Mets Are 2 for 2 On DL Stints

The Mets may be 0-2 in the standings but they’ve had success at one thing: injuries. The Mets lead the league in putting people on the disabled list during the regular season after they put a second player there in as many days.

Just one day after announcing that Bobby Parnell has an elbow injury that may require Tommy John surgery the Mets placed outfielder Chris Young on the DL with right quad strain. Young had suffered the injury while the team was in Montreal last weekend and sat out opening day as a precaution. But when he chased after a foul ball in the first inning of last night’s game against the Washington Nationals the injury was aggravated. After the chase he walked gingerly back to position but was taken out of the game at the end of the inning.

I’m not a doctor or an expert in sports medicine so there’s no way I can tell the extent of the injury before last night’s game and if the team should have kept him out of it to begin with. But as a fan this is very disconcerting. The Mets bad history with injuries continues to be a sore point but it’s getting harder to tell who’s to blame. Sometimes a player will withhold that he’s got an injury keeping him from being treated properly. Other times he discloses the injury but the extent is either misdiagnosed or ignored. Other times the player is just not in playing shape. These are just a few scenarios and I’m sure I’m missing many more.

One thing I can say with certainty is that this does not bode well as a team begins a new season. Bad news has a way of spiraling through a clubhouse and bringing it down. I’m not saying that this will happen in this situation but this is a subpar team to start with that may not be able to afford the loss of production and possible distractions that come with multiple injuries early on.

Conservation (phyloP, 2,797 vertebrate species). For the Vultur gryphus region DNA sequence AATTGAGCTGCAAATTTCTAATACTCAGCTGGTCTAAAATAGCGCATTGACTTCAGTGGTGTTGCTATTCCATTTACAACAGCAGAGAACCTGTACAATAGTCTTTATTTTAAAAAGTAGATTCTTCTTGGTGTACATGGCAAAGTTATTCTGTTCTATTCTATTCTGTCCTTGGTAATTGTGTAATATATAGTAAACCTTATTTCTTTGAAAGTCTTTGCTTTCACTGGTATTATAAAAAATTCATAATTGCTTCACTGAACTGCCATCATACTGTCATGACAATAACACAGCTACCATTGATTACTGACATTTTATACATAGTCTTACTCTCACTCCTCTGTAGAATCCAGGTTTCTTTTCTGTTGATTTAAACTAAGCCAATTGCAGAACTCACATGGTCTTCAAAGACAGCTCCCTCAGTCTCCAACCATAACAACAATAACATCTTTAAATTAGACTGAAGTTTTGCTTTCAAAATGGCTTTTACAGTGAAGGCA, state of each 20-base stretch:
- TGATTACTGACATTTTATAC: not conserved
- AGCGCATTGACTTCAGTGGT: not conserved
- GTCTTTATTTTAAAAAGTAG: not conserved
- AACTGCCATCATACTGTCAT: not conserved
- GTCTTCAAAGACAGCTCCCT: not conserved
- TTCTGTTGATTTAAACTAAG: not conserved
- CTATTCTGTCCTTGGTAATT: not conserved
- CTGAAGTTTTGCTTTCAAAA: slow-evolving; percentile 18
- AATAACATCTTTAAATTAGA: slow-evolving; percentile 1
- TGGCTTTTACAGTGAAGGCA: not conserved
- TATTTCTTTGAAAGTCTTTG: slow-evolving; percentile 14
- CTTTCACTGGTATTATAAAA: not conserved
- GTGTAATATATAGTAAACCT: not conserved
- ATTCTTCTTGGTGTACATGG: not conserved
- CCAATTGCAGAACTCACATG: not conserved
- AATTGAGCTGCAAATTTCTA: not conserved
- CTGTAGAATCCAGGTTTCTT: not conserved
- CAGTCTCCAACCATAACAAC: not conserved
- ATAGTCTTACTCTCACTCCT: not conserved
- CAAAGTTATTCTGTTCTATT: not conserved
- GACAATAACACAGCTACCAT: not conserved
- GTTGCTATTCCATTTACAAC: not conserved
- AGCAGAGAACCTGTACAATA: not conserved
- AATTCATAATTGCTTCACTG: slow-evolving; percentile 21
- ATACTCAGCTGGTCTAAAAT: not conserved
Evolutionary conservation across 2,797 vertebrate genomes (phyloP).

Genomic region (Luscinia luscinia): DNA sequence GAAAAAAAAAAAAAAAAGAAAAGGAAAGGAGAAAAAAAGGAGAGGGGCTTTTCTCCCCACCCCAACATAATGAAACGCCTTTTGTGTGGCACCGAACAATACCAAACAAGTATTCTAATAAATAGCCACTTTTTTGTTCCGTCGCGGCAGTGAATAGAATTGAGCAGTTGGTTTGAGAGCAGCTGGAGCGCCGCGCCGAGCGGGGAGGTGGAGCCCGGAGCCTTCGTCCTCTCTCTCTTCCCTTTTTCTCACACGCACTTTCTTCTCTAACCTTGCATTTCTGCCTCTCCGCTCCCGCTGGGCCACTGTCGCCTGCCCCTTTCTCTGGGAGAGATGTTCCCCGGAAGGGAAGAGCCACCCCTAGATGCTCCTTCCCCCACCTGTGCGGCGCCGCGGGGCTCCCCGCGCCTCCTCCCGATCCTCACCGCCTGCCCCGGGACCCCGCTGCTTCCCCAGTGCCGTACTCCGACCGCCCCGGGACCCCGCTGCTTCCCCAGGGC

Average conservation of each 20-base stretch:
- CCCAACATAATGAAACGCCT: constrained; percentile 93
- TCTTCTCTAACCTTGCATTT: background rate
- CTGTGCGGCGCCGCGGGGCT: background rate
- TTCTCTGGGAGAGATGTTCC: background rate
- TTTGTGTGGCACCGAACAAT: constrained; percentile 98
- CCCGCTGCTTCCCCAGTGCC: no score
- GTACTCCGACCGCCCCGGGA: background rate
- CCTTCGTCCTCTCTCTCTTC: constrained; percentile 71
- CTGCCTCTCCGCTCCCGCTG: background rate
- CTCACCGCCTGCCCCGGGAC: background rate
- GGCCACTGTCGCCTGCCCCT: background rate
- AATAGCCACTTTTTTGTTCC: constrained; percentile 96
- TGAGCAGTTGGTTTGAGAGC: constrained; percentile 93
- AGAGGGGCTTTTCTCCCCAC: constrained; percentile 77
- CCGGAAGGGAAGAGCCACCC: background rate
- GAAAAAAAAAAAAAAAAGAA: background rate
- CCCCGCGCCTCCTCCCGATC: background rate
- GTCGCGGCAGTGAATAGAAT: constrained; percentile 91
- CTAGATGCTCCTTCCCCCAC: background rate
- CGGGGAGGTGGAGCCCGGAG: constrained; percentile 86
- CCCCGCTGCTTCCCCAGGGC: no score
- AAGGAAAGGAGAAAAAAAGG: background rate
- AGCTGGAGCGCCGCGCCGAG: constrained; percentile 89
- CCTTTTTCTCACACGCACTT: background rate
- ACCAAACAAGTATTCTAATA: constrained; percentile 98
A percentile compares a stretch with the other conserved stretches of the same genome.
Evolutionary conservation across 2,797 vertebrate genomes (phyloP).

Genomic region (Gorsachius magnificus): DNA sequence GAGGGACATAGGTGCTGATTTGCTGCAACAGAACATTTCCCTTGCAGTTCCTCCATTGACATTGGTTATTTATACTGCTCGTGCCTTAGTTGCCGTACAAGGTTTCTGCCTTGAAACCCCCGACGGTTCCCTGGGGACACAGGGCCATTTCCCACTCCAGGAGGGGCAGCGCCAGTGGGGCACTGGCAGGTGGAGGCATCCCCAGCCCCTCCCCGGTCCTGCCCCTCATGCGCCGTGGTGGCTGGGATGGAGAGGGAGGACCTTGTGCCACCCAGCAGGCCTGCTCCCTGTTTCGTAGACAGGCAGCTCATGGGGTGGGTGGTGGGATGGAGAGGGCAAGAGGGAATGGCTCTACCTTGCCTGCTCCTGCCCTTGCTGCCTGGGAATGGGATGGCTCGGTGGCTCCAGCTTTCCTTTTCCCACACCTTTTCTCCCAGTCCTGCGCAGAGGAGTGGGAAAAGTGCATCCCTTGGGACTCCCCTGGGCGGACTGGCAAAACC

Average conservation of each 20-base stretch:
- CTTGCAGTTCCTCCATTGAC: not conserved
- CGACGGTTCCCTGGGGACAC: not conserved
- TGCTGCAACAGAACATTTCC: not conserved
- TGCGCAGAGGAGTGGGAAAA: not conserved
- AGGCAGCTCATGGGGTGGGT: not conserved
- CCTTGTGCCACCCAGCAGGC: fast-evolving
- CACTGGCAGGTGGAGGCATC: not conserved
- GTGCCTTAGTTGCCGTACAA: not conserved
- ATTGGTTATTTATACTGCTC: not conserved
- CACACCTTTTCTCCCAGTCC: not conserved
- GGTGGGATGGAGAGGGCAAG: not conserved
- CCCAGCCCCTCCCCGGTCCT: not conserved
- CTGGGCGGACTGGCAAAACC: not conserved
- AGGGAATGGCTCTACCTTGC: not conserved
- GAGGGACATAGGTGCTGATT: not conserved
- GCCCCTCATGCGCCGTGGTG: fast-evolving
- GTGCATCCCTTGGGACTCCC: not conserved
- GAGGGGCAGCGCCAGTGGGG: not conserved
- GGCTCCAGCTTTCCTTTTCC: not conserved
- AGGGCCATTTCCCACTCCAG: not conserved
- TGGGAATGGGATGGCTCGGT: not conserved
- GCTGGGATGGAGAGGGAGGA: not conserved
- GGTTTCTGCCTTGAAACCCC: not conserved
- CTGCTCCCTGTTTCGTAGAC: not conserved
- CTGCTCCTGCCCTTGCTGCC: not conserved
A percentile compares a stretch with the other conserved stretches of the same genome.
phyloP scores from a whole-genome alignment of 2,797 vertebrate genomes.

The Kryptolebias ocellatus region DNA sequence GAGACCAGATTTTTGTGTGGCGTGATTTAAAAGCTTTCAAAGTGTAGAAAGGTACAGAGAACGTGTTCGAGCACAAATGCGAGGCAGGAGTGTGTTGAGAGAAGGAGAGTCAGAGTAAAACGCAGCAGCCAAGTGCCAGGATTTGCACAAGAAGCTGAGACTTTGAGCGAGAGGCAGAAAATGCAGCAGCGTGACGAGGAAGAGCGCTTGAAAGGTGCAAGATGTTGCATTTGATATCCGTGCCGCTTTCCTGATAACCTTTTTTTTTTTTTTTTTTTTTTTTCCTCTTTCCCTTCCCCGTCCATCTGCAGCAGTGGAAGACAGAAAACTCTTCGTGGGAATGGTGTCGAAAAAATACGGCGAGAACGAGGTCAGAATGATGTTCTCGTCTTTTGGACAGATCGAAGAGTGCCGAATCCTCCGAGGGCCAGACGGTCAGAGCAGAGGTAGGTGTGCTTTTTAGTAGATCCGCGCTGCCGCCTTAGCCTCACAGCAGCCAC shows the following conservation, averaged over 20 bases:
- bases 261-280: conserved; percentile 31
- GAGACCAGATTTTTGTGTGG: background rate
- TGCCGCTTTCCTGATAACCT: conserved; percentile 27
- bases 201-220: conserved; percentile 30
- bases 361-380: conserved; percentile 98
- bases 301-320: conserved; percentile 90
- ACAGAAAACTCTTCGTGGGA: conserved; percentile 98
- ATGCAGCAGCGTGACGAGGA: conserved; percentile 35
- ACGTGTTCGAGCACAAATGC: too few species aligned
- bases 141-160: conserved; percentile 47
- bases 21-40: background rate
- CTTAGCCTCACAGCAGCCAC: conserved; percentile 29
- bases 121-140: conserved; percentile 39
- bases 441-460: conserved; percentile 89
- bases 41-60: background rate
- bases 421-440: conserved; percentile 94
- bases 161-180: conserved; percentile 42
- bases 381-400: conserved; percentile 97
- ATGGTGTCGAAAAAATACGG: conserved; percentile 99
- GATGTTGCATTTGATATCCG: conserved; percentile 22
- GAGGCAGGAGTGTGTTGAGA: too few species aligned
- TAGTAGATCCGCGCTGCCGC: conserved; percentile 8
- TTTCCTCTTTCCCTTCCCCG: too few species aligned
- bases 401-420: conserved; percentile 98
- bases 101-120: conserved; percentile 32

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Parnell On The Shelf

Meet the new season. Same as the old season.

Bobby Parnell had an MRI after complaining of tightness in his forearm after yesterday’s game. The MRI revealed a partially torn ulnar collateral ligament (UCL) in his right arm. This is the same type of injury that lead to Tommy John surgery for Matt Harvey. Parnell will rest for 2 weeks before being re-evaluated but it’s certainly possible he will suffer the same fate as Harvey.

The fact that he is injured should come as no surprise to anyone who has been watching him the last couple of weeks. His velocity is down and he’s been inconsistent. One must question why the Mets didn’t do a more thorough examination during spring training. I used to blame injuries like this on the Omar Minaya regime but so many years later that’s no longer a viable excuse.

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Lineup for Opening Day 2014

Here’s the lineup for today’s opening day game against the Washington Nationals:

22 Eric Young 2B
12 Juan Lagares CF
5 David Wright 3B
3 Curtis Granderson RF
30 Andrew Brown LF
29 Ike Davis 1B
15 Travis d’Arnaud C
11 Ruben Tejada SS
35 Dillon Gee P

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Davis Hiding Injury Irksome

I root for Ike Davis. Like any other member of the Mets I want him to succeed. But then the New York Post breaks a story about how Davis hid an injury and it upsets me.

The injury, to his oblique, occurred while he was struggling early last season and was on the verge of being demoted to AAA. Davis said he hid the injury because he didn’t want people to think he was using it as an excuse for his struggles. This excuse upsets me more than the act of hiding the injury.

Baseball is a team sport. When a player is hurt he owes it to his team, whether he is struggling or not, to be as honest as possible to the team medical staff, manager and front office about the injury. Even if the injury is not how his struggles started he owes it to all these people to make sure he is healthy because an injury will inhibit his efforts to get out of his funk and damage the teams chances of winning.

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Good Night, Ralph

Ralph Kiner played a major role in my teen years. He and Tim McCarver were the signature television game calling partnership in the 1980s and, together with Bob Murphy on the radio, were a very big influence on my development as a baseball fan.